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      1. Author :
        Noberini, R.; Koolpe, M.; Lamberto, I.; Pasquale, E. B.
      2. Title :
      3. Type :
        Journal Article
      4. Year :
      5. Publication :
        Pharmacol Res
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      7. Volume :
      8. Issue :
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      10. Research Area :
      11. Keywords :
        IVIS, B16-F10-luc-G5, B16F10-luc-G5, B16-F10-luc, B16F10-luc, Animals; COS Cells; Catechin/analogs & derivatives/chemistry/pharmacology; Cell Line; Cercopithecus aethiops; Ephrins/*metabolism; Mice; Polyphenols/*chemistry/*pharmacology; Protein Binding/drug effects; Protein Interaction Maps/*drug effects; Receptor, EphA4/antagonists & inhibitors/metabolism; Receptors, Eph Family/antagonists & inhibitors/*metabolism; Signal Transduction/drug effects; Small Molecule Libraries/chemistry/pharmacology; Tea/*chemistry
      12. Abstract :
        Tea contains a variety of bioactive chemicals, such as catechins and other polyphenols. These compounds are thought to be responsible for the health benefits of tea consumption by affecting the function of many cellular targets, not all of which have been identified. In a high-throughput screen for small molecule antagonists of the EphA4 receptor tyrosine kinase, we identified five tea polyphenols that substantially inhibit EphA4 binding to a synthetic peptide ligand. Further characterization of theaflavin monogallates from black tea and epigallocatechin-3,5-digallate from green tea revealed that these compounds at low micromolar concentrations also inhibit binding of the natural ephrin ligands to EphA4 and several other Eph receptors in in vitro assays. The compounds behave as competitive EphA4 antagonists, and their inhibitory activity is affected by amino acid mutations within the ephrin binding pocket of EphA4. In contrast, the major green tea catechin, epigallocatechin-3-gallate (EGCG), does not appear to be an effective Eph receptor antagonist. In cell culture assays, theaflavin monogallates and epigallocatechin-3,5-digallate inhibit ephrin-induced tyrosine phosphorylation (activation) of Eph receptors and endothelial capillary-like tube formation. However, the wider spectrum of Eph receptors affected by the tea derivatives in cells suggests additional mechanisms of inhibition besides interfering with ephrin binding. These results show that tea polyphenols derived from both black and green tea can suppress the biological activities of Eph receptors. Thus, the Eph receptor tyrosine kinase family represents an important class of targets for tea-derived phytochemicals.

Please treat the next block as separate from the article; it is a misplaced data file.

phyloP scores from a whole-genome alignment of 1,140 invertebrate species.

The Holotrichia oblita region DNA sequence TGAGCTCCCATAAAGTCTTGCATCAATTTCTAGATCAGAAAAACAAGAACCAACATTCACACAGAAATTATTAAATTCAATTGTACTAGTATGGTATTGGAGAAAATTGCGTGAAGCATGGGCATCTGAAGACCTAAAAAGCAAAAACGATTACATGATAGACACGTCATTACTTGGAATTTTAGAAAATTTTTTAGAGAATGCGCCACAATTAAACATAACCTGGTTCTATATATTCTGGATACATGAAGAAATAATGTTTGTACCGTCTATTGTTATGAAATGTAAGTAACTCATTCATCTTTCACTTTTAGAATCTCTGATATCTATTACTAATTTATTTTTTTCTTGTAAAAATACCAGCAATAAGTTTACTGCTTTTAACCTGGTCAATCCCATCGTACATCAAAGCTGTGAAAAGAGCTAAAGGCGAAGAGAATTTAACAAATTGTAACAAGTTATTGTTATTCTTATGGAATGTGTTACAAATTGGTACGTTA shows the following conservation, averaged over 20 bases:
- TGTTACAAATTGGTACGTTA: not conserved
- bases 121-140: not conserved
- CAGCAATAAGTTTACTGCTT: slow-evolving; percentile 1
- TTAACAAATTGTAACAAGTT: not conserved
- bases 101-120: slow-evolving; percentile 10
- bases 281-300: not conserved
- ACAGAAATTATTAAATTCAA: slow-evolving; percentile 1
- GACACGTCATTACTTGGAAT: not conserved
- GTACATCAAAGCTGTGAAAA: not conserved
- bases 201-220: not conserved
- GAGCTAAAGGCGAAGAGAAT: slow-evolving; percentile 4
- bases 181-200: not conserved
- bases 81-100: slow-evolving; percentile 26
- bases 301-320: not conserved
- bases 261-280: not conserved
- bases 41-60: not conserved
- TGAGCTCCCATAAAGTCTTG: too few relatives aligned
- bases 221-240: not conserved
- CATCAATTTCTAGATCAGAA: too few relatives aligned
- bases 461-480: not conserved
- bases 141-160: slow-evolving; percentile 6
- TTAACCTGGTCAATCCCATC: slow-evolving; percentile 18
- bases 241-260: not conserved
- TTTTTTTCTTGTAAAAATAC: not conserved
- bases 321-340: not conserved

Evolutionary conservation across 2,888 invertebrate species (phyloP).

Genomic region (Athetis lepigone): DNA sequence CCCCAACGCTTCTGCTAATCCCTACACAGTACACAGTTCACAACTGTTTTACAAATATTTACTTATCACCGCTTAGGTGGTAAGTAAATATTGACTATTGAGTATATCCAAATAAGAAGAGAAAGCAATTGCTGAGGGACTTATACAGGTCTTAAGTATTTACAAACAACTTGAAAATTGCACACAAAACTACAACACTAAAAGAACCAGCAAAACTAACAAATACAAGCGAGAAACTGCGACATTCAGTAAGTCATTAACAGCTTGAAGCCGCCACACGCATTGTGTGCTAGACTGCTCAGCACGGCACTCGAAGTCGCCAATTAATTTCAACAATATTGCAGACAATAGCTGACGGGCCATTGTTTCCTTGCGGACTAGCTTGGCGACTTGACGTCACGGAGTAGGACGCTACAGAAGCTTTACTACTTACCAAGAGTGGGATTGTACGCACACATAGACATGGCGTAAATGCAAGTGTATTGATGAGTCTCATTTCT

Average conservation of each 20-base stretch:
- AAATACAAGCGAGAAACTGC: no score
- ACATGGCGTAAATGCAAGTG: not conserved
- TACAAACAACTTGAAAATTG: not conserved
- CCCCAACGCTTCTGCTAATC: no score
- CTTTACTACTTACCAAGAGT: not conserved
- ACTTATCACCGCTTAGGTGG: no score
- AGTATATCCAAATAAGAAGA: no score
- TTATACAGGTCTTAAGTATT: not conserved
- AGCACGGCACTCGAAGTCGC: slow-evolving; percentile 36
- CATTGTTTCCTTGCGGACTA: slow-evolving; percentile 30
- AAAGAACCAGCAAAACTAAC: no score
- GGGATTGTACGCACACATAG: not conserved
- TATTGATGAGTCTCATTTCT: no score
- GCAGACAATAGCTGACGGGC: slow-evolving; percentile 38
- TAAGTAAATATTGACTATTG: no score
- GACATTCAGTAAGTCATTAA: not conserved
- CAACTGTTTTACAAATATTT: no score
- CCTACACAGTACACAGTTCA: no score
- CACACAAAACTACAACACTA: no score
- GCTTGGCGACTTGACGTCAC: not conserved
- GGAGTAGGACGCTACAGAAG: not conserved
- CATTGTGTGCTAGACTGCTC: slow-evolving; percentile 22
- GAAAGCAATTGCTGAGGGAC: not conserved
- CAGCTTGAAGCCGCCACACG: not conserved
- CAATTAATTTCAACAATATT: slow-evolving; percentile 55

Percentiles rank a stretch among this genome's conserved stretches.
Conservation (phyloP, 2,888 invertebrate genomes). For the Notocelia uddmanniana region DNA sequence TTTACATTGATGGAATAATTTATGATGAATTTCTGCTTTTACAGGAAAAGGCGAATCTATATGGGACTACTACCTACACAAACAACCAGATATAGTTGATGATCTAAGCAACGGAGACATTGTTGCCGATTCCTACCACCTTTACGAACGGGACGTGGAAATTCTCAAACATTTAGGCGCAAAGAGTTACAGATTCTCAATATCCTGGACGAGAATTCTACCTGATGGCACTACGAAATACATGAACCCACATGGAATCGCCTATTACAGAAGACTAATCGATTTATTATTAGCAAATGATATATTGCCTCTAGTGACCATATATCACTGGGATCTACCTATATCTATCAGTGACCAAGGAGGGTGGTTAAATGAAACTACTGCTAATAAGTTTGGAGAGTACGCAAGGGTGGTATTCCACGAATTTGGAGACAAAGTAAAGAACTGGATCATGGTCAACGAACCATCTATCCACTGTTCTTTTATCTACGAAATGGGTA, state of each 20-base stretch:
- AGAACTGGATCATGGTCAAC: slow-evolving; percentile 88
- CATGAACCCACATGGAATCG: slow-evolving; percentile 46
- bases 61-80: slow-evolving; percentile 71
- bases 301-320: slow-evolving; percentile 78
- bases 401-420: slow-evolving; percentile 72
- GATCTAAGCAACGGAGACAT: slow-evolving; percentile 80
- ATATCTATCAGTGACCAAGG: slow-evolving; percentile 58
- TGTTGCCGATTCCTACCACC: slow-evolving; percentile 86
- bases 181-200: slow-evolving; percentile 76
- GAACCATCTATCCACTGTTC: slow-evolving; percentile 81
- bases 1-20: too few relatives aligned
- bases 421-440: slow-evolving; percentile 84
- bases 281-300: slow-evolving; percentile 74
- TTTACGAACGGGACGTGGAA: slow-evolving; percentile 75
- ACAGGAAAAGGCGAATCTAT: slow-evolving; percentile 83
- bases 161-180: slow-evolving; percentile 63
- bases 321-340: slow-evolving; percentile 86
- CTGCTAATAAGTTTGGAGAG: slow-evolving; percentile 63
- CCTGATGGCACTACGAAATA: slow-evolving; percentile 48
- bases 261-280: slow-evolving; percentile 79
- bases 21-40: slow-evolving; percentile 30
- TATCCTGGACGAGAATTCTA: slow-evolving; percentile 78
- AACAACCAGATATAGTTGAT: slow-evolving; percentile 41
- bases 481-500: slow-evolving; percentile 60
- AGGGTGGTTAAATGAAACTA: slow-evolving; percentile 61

13. URL :
      14. Call Number :
        PKI @ kd.modi @ 17
      15. Serial :